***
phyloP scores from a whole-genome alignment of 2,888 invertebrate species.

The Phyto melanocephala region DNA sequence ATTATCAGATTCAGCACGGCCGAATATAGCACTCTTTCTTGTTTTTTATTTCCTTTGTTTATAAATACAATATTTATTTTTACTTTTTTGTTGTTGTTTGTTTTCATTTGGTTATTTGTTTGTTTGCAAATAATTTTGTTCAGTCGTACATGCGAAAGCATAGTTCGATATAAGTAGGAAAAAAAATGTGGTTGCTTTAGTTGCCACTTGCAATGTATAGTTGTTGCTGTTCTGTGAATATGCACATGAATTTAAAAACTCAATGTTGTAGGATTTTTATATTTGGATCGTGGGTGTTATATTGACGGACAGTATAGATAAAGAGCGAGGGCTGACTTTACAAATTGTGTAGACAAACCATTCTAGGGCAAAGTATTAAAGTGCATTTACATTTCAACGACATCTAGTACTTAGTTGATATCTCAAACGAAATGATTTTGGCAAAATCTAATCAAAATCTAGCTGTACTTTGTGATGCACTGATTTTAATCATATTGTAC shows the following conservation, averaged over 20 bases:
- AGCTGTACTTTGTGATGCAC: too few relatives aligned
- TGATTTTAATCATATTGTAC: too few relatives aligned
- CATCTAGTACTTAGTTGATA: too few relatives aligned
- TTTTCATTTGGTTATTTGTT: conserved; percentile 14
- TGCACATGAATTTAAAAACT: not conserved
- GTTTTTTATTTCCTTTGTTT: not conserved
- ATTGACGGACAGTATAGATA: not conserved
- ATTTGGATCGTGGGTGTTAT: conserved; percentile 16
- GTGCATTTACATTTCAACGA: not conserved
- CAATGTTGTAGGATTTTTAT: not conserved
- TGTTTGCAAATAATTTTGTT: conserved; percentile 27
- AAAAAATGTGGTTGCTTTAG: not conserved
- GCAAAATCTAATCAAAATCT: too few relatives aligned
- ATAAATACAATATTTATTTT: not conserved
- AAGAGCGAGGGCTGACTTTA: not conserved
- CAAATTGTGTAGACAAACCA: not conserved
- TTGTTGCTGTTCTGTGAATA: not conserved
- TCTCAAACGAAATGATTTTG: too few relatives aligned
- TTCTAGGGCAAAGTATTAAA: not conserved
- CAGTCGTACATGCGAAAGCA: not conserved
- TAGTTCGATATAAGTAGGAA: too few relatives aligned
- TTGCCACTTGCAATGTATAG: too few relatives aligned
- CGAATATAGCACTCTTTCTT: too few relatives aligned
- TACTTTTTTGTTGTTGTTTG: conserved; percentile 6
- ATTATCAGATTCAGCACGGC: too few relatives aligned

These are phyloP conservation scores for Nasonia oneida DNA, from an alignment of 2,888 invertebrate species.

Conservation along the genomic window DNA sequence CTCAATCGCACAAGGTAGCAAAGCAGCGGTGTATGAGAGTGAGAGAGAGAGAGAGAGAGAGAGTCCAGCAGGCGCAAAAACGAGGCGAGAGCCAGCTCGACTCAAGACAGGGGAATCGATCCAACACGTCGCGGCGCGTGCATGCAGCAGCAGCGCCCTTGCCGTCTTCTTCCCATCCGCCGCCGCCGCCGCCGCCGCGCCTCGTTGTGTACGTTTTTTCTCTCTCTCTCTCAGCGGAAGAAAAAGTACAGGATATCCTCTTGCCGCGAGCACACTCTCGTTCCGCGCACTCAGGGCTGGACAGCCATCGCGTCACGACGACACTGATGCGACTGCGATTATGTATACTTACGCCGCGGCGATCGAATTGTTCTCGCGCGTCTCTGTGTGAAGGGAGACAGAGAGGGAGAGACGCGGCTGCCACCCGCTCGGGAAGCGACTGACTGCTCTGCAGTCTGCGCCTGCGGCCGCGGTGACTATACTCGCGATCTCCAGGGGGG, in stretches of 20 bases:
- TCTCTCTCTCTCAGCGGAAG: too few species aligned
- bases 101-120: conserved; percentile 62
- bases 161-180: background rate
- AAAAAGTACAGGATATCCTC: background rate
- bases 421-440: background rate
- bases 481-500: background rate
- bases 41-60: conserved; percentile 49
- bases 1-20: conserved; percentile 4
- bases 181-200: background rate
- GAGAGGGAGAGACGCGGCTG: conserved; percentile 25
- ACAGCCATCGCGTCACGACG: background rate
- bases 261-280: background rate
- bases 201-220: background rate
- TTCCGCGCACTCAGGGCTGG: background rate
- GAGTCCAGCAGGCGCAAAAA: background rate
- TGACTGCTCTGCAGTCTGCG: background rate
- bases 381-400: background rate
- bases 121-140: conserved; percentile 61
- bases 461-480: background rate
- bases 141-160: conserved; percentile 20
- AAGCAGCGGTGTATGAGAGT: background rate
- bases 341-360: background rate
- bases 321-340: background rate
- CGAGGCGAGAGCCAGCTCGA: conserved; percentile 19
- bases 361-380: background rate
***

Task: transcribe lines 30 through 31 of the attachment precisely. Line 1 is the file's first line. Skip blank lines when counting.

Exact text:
- TCTCTCTCTCTCAGCGGAAG: too few species aligned
- bases 101-120: conserved; percentile 62